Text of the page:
The day before the start of Ramadan, they had an appointment with the Italian embassy to bring the boy there to have his fingerprints taken—but he was in the hospital, which initially refused to let him go because the bill had not been paid. After negotiating his release and traveling to the embassy, the volunteers then had to scramble to get $1,700 in cash to pay for medication the boy needed immediately. Eventually, they were able to get the boy and two of his brothers to Italy, where he is now awaiting the operation.
This case is an exception, Capannini said—in general, Operazione Colomba does not provide material aid directly to the refugees, instead acting as a liaison with the United Nations and other organizations. Much of their day-to-day work relies on nothing more than the power of having a European passport. Because of the complicated and expensive requirements to maintain legal residency status in Lebanon, most of the Syrian refugees are not legally authorized to live or work in the country. With a network of Army checkpoints dotting roads throughout the country, any travel outside the confines of the camp means risking arrest and spending time in Lebanese jail.
The Italians accompany the refugees on trips to the doctor, to U.N. offices, and on other errands. Often, simply the presence of a European is enough to prevent a soldier from taking an undocumented Syrian into custody. Other times, the Italians’ presence can encourage medical workers and bureaucrats to pay attention to refugees whose cases they might otherwise brush off. “The Syrians have an incredible possibility to be invisible to the Lebanese,” Capannini said. “When we come, they are visible.”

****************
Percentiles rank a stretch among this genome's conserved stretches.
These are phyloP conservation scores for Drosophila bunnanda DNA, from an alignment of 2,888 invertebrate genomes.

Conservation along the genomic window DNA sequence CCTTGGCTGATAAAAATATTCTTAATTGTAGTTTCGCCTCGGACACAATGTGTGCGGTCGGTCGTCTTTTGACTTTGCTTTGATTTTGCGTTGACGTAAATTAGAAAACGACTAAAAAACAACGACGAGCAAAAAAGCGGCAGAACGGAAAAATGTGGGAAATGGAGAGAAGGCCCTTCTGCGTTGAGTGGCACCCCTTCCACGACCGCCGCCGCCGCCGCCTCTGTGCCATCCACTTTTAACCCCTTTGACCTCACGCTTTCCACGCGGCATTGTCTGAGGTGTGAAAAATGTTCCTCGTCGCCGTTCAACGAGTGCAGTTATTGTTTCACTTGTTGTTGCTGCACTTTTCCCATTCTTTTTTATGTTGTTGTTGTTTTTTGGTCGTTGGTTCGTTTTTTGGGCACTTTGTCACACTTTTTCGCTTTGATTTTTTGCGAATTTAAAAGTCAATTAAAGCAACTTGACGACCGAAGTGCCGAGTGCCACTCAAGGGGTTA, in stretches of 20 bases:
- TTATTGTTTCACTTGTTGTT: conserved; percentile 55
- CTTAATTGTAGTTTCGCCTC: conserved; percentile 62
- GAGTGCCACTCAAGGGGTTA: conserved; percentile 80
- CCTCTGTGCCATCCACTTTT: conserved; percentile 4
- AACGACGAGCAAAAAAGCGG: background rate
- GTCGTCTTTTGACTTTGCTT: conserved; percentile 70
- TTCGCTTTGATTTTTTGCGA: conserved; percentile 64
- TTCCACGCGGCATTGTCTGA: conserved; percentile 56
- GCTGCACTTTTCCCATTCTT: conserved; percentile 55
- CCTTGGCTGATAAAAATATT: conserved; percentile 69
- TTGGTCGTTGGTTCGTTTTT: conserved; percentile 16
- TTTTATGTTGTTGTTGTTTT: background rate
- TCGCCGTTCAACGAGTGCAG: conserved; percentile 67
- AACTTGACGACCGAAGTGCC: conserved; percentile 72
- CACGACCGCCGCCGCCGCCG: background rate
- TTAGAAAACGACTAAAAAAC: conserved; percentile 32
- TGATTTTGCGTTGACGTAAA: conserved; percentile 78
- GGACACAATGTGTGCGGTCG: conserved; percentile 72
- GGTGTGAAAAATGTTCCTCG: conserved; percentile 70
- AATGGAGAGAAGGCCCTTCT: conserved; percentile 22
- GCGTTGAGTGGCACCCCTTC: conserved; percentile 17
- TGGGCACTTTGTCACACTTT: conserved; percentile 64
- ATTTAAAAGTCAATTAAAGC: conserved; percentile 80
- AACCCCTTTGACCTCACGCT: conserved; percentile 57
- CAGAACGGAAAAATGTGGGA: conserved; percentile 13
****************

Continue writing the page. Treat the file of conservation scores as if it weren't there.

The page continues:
Over the past year and a half, the organization has also served a second purpose: as a conduit for some refugees to travel from Lebanon to resettlement in Italy. In 2016, church-affiliated organizations in conjunction with the Italian government launched the humanitarian corridors program, under which a total of 1,000 refugees will travel from Lebanon and Morocco to Italy. The Operazione Colomba volunteers worked with the program, referring families for resettlement.
The family of Ahmed al-Khalid was one of those. Al-Khalid, from Homs, had been imprisoned by the Syrian regime for a year, he said. Upon his release, he and his family fled to Lebanon, where they lived in refugee camps for more than three years. Al-Khalid spent many nights sharing tea and meals with the Italian volunteers in the Tel Abbas camp. Even when the volunteers arrived speaking little or no Arabic, al-Khalid said, “they understood us a bit, and we understood them a bit.”
In February, al-Khalid, his wife, and their three young children traveled to Italy via the humanitarian corridor and settled in a village near the northern city of Rimini.
Their tent has been replaced by a house with three bedrooms. Al-Khalid and his wife are studying Italian, and the older children are enrolled in school. Former Operazione Colomba volunteers have made trips to see them. Al-Khalid stops by the organization’s office in Rimini almost every week, sometimes to attend meetings, sometimes just to visit.
“The Italians were very, very good with us,” he said in a telephone interview. “They helped us with the hospital, with the army, with the U.N. Many times they went with us to the doctor, with the children to the doctor.” Most importantly, he said, “Without them, we couldn’t have come to Italy.”